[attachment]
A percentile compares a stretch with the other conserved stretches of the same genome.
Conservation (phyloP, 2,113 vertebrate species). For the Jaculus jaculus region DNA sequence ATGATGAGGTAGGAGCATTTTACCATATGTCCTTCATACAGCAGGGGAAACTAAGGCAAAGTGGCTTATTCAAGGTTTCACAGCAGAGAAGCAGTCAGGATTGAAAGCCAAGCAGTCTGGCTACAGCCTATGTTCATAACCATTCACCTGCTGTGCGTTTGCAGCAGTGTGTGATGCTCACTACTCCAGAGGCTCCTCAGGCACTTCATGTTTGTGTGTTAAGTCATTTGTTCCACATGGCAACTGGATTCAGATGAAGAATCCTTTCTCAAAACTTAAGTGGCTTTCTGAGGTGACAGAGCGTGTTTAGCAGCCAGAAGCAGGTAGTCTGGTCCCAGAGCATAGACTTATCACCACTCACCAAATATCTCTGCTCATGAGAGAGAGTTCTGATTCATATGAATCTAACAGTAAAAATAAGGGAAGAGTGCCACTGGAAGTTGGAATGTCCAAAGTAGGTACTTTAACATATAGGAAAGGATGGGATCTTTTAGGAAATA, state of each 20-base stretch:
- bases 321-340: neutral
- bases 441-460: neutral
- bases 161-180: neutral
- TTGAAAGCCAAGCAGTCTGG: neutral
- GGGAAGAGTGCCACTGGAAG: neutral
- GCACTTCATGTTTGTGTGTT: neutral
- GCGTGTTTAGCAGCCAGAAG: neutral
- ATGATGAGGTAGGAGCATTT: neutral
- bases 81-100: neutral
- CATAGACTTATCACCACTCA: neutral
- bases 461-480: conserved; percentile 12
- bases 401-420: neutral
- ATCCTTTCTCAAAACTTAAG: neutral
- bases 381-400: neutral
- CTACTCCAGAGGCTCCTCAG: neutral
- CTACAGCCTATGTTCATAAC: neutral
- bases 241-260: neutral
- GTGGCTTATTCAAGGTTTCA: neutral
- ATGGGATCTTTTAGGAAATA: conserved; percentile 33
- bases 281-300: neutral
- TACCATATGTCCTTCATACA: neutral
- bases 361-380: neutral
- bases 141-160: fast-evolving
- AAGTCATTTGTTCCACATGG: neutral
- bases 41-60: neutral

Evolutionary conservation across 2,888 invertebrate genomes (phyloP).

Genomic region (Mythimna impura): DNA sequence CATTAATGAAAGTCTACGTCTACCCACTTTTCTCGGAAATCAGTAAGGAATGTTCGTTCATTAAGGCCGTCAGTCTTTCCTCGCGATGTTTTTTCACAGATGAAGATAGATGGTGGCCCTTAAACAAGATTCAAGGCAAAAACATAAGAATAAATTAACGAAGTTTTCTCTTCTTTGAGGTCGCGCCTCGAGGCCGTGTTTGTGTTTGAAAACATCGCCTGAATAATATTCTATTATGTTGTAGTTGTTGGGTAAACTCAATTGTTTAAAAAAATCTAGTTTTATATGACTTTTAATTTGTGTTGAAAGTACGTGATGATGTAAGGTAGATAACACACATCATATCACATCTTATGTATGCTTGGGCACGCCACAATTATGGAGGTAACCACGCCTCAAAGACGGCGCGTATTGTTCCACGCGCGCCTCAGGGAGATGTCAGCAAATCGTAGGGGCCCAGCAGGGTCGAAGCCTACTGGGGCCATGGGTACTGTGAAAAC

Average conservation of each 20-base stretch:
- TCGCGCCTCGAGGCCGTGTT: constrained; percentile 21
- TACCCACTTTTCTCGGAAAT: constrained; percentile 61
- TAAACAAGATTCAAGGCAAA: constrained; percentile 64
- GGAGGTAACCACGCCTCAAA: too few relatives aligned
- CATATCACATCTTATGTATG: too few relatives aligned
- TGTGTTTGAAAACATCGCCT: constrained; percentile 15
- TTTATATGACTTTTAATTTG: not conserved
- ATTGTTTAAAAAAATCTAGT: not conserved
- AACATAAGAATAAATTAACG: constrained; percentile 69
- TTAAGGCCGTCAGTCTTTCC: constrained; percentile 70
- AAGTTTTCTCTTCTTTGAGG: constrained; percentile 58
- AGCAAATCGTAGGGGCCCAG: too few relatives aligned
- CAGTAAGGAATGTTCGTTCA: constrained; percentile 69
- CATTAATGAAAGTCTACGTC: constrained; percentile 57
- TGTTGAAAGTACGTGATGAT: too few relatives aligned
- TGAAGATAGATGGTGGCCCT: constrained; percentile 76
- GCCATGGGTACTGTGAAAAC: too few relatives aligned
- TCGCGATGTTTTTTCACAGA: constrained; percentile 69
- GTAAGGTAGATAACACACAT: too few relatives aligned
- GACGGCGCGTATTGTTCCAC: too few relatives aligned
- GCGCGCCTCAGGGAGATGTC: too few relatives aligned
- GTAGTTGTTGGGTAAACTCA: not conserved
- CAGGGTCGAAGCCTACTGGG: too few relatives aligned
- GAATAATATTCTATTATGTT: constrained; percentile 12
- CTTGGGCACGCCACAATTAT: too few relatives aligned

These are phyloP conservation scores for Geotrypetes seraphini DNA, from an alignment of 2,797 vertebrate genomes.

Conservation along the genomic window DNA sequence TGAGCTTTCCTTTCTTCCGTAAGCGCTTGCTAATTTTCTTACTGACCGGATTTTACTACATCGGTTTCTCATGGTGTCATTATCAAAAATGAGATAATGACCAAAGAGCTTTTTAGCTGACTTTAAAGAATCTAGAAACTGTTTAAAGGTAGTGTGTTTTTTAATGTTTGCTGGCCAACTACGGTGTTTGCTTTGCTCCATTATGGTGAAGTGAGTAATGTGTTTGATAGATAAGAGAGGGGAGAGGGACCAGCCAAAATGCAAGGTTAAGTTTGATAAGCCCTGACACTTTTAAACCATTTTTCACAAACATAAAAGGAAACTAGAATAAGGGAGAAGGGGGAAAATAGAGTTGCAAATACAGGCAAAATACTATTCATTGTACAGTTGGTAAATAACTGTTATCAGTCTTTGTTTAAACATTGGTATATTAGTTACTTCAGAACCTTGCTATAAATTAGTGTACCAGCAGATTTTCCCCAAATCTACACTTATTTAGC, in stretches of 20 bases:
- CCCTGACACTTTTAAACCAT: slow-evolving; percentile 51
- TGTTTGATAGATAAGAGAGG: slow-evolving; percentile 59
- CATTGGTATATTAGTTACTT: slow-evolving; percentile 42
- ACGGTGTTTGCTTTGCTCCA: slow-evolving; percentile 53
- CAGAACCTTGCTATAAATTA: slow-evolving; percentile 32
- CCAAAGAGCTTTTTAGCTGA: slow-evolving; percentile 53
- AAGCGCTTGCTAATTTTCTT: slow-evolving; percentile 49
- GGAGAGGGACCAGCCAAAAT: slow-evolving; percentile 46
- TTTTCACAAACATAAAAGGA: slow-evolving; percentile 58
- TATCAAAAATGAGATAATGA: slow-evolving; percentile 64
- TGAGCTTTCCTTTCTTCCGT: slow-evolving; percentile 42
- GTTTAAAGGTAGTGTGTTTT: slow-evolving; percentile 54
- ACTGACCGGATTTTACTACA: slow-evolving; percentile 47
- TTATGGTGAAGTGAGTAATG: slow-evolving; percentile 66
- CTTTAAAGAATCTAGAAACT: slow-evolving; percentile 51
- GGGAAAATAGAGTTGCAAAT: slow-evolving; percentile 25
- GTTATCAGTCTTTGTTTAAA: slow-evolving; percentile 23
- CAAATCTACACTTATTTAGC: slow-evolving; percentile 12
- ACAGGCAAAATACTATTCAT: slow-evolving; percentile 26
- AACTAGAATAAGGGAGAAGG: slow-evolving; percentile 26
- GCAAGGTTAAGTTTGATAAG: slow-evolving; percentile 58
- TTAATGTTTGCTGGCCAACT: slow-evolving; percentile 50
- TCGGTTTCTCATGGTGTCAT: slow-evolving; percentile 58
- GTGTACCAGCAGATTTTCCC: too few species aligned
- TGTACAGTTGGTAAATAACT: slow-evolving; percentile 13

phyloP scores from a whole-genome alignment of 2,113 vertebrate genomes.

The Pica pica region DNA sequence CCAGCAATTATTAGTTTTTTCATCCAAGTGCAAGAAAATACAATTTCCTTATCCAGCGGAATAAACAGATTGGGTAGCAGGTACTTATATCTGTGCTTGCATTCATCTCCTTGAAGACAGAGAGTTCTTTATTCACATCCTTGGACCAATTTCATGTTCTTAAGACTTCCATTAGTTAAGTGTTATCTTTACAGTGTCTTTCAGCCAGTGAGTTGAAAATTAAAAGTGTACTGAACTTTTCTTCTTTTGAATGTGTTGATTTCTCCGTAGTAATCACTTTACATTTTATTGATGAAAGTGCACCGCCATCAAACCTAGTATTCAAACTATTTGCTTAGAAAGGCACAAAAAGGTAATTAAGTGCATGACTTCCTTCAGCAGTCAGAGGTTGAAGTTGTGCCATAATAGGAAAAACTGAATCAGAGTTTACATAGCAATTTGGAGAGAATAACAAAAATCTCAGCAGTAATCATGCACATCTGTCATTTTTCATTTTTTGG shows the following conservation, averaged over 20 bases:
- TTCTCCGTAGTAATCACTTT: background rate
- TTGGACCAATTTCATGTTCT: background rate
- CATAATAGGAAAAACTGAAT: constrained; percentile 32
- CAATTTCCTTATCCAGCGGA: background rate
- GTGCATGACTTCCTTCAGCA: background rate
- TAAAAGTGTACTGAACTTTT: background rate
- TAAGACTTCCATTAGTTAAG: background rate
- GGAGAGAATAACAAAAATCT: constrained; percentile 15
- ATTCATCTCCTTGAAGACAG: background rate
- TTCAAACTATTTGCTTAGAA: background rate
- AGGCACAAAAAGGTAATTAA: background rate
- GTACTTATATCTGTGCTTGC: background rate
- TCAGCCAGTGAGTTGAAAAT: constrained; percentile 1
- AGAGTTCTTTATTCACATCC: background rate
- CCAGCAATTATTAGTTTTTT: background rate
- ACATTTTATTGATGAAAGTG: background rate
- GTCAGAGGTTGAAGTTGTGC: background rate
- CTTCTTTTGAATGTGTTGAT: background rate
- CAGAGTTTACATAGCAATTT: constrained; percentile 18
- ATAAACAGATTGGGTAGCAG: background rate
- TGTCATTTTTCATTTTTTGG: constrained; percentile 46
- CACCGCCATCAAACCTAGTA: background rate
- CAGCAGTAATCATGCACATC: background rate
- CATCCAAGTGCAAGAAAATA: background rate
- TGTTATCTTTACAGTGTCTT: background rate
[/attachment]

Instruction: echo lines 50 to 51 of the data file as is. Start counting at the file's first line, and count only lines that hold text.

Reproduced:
- GACGGCGCGTATTGTTCCAC: too few relatives aligned
- GCGCGCCTCAGGGAGATGTC: too few relatives aligned